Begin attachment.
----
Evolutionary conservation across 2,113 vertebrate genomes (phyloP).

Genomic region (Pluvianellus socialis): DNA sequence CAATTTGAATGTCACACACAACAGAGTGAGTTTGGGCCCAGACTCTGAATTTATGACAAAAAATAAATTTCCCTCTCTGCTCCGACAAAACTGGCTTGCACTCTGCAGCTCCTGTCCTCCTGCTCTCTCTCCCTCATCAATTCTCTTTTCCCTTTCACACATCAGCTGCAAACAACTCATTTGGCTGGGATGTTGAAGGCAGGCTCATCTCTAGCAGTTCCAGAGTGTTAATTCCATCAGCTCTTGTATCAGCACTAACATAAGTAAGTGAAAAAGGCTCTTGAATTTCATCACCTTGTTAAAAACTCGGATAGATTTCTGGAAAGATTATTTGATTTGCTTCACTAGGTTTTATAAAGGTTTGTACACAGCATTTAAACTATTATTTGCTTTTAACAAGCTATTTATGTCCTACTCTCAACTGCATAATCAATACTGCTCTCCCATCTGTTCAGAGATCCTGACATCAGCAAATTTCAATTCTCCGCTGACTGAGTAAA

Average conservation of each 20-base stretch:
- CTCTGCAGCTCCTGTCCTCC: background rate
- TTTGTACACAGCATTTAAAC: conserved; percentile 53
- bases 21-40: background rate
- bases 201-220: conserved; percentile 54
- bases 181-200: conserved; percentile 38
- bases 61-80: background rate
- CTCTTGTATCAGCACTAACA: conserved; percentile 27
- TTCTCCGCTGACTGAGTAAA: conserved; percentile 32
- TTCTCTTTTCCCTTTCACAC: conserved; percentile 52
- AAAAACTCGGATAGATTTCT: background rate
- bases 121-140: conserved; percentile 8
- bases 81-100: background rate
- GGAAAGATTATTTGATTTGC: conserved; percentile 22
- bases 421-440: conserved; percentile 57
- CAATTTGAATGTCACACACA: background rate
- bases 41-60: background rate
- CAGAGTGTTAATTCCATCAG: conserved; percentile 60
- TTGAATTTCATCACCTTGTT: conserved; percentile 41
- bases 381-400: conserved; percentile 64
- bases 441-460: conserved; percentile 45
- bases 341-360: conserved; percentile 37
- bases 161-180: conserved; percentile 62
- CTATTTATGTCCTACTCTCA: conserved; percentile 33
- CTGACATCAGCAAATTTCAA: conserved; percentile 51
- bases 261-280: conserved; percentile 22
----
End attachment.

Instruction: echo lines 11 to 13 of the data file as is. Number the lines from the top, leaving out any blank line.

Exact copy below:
- TTCTCCGCTGACTGAGTAAA: conserved; percentile 32
- TTCTCTTTTCCCTTTCACAC: conserved; percentile 52
- AAAAACTCGGATAGATTTCT: background rate